"Bill Ruddiman has long been considered one of the world's top paleoclimatologists. In Plows, Plagues, and Petroleum, he caps a career at the cutting edge with a great new scientific debate. The book makes for good reading, too. Humans have a long record of altering their climate system and are now changing the climate system like never before. What's more, we're doing it knowingly."--Jonathan T. Overpeck, Director, Institute for the Study of Planet Earth and Professor of Geosciences, University of Arizona

"Plows, Plagues, and Petroleum boldly and creatively revisits the role of humans in climate change. Progress in science requires innovation, and when dealing with science, Ruddiman is world-class. This book is certain to be controversial, but even if all the bold new ideas presented here don't survive intact, it will have substantially moved our dialogue on the Earth forward and focused a bright light on the role of humans--for better or for worse--in taking control over our planet."--Stephen H. Schneider, Melvin and Joan Lane Professor for Interdisciplinary Environmental Studies and Co-Director, Center for Environmental Science & Policy at the Stanford Institute for International Studies, Stanford University

"Bill Ruddiman, one of the giants of climate history, presents a controversial hypothesis for early human influence on Earth. Our ancestors clearly altered their environment in many ways, and Ruddiman proposes that humans even affected the composition of the atmosphere. Vigorous research is testing this new idea, and should lead to an improved understanding of the world, and of ourselves."--Richard Alley, Evan Pugh Professor of Geosciences, Pennsylvania State University, author of The Two-Mile Time Machine

"This book represents a major and welcome endeavor to bridge the gap between the sciences and history. The two are brought together to achieve a greater understanding of climate change, which seems to be of increasing importance to our species. Few persons could accomplish these goals, but Ruddiman does so, and he does it well."--David C. Smith, Professor Emeritus of History at the Climate Change Institute, University of Maine, author of H. G. Wells: Desperately Mortal


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Customer Reviews

Never the less, Ruddiman has presented an intriguing hypothesis as well as produced a very well written book.
Jay Gregg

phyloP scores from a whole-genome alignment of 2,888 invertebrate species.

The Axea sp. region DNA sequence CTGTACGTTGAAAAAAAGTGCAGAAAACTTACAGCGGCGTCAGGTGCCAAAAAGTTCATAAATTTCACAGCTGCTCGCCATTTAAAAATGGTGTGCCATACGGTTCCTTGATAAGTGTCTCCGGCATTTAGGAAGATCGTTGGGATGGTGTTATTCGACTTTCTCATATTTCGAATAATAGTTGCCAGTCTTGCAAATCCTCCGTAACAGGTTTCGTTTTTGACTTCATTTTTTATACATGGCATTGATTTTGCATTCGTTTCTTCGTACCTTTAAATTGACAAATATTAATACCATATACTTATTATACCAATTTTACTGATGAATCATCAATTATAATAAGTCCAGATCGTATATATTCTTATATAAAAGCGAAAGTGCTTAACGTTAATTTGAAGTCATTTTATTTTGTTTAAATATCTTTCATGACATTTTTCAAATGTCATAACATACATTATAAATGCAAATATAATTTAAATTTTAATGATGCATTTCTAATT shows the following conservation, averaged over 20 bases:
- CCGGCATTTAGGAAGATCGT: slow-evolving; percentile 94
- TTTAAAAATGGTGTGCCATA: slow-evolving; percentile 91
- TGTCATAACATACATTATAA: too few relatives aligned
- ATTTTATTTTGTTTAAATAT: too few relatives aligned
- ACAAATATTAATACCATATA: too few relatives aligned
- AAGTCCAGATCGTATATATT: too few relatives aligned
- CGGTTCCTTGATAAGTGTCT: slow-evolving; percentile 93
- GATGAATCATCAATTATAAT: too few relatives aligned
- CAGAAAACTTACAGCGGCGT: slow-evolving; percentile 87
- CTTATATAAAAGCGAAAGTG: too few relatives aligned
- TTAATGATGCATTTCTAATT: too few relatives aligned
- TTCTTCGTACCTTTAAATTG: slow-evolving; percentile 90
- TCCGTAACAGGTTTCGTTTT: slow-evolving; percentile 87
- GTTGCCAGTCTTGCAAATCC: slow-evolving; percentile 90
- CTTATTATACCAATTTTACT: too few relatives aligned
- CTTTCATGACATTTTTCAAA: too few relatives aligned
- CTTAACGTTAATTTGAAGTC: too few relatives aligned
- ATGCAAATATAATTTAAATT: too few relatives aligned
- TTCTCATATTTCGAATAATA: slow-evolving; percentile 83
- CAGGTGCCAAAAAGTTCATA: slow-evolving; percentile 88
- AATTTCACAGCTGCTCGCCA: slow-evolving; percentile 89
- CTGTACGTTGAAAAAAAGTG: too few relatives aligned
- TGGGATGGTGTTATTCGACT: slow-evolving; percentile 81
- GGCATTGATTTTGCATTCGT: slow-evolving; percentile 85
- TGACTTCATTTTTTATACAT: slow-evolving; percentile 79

He makes a compelling case that small additional inputs of carbon dioxide and methane into the atmospheric system will eventually create large global warming effects.
Glenn Gallagher
What I found most interesting, however, was the adherence to scientific rigor in the debate and test of the hypothesis.
M. Staggs

Most Helpful Customer Reviews

60 of 64 people found the following review helpful By John Mashey on September 14, 2005
Format: Hardcover Verified Purchase
Bruce Trinque's review said much of it, but here is more support. Ruddiman's work offers possible hypotheses to explain many puzzling effects. It is clearly written, accessible to non-experts, and of my 3-feet-wide bookshelf on climate issues, if somebody wanted one book, this is what I would recommend.

Ruddiman offers two basic hypotheses. The first, as Bruce described, is that humans have been modifying climate for 8000 years via forest-clearing and agriculture. This inhibited the otherwise-natural temperature decline back into an overdue glaciation, as compared with past inter-glacial periods. That's the good news.

The bad news, of course, is the current warming that will take us to levels of CO2 and temperature unprecedented for millions of years, and will do so even if we all stopped using oil/gas/coal tomorrow, and he discusses why.

The second hypothesis is the most plausible explanation I've seen for some of the puzzling short-term temperature/CO2 gyrations of the last 2000 years. He proposes that major plague pandemics have caused sufficient die-offs, abandoment of farms, and reforestration to temporarily lower CO2 and temperature. This could explain the later-Roman/Dark Ages lower temperatures, followed by the relatively disease-free Medieval Warming Period, in which Greenland was settled, and UK vineyards spread again to current levels, if not quite as far as early Roman. He ascribes the Little Ice Age drop to Bubonic plagues in Europe, and especially, to the death of estimated 50 million native Americans from smallpox and other European diseases. He does enough math to make these claims at least worth further study.
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88 of 97 people found the following review helpful By Bruce Trinque VINE VOICE on August 30, 2005
Format: Hardcover